Amazon.com is a Nasdaq traded company with over $12.2 billion in sales reported for the last 12 months and 28% growth over the past 5 years. Its business is conducted on the internet where it relies upon the trust of customers to enter their private bank card numbers to purchase goods. What kind of security does Amazon.com offer to protect those customers?
Having reccently experienced a fraudulent transaction through Amazon.com, I can share with you some details of Amazon.com’s security procedures.
First, what flaws allowed the fraud to happen? A thief apparently used a random password generator to break into my Amazon.com account. The major flaw here was the ability of the thief to detect the password using such a tool. A random password generator spews out combinations of potential passwords until it hits on one that works. Generally, this tool works when a password is simple, say a combination of only numbers or only letters. Amazon.com loses points here because its account creation system allows customers to set up accounts with overly simplistic passwords. However, I lose some points here too, because I am the person who long ago set up the account with the overly simplistic password.
Once the perpetrator had access to my account, he was able to change the email address to which all email concerning the account would be directed. This is a major security breach which Amazon.com could have prevented. For example, Amazon.com could have notified the account holder at the previously listed email address of someone attempting to change the account holder’s email address and demanded confirmation of the legitimacy of the change. In the event that the old email account was not operative or Amazon.com did not receive a response, Amazon.com could have insisted on the establishment of a new account. This would have required the perpetrator to type in address and bank card information. Since he did not have my bank card information, he could not have defrauded me.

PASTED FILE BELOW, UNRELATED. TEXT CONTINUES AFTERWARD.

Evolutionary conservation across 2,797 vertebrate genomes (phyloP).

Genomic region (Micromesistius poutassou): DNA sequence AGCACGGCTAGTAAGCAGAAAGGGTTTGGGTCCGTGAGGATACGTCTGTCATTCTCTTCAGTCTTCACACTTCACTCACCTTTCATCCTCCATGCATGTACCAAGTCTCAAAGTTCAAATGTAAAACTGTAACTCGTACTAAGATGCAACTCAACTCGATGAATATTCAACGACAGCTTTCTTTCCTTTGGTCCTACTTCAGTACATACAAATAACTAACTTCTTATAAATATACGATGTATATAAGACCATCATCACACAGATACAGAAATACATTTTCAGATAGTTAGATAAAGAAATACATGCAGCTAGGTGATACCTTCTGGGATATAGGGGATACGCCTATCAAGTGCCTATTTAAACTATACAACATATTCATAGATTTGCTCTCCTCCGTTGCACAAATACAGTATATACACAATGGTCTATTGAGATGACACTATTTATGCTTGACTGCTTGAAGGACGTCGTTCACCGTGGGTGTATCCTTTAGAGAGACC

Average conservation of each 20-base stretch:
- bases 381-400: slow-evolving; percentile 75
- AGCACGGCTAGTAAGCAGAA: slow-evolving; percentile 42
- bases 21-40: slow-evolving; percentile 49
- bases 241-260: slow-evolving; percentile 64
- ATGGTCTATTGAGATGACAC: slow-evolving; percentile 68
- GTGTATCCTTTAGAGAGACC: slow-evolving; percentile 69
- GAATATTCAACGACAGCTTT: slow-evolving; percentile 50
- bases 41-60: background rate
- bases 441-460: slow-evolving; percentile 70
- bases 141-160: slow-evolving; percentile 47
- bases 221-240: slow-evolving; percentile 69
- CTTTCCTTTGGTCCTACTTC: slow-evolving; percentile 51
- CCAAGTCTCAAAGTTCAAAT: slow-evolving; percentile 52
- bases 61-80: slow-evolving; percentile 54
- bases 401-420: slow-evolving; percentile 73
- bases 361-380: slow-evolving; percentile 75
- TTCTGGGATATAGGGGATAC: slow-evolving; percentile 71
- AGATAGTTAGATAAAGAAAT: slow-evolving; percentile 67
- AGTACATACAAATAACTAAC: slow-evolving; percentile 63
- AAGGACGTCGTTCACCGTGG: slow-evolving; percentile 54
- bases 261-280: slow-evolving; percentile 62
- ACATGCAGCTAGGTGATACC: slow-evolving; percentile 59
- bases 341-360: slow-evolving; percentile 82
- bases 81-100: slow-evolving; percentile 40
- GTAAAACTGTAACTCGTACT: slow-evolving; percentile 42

Could he have stolen the bank card information from my account? No. This is one excellent feature of Amazon.com’s security. Amazon.com does not display full bank card numbers, even to the account holders. Thus if you or I want to see what bank cards we have previously used on Amazon.com, the only information Amazon.com will display for us is the last four digits. Someone who does not have access to the card will not be able to learn the first twelve digits from rummaging through an Amazon.com account.
Amazon.com features one other safeguard that protects its customers well. If you run into this safeguard in a nonfraudulent situation, you may mistake it for a nuisance. So read carefully. Amazon.com does not allow customers to rely on stored bank card data when shipping to a new shipping address. To use a new shipping address, bank card data needs to be typed in anew. This may be a pain for you if you ship to many different addresses. However, this safeguard keeps a thief from relying on your stored bank card information to direct a package to himself.
Fraud is a common problem at Amazon.com, as is probably true for most online retailers. Amazon.com has some solid safeguards in place, but it could improve its fraud prevention by not allowing email account changes without verification from the original authorized email address and by requiring its customers to use a combination of letters and numbers in their passwords.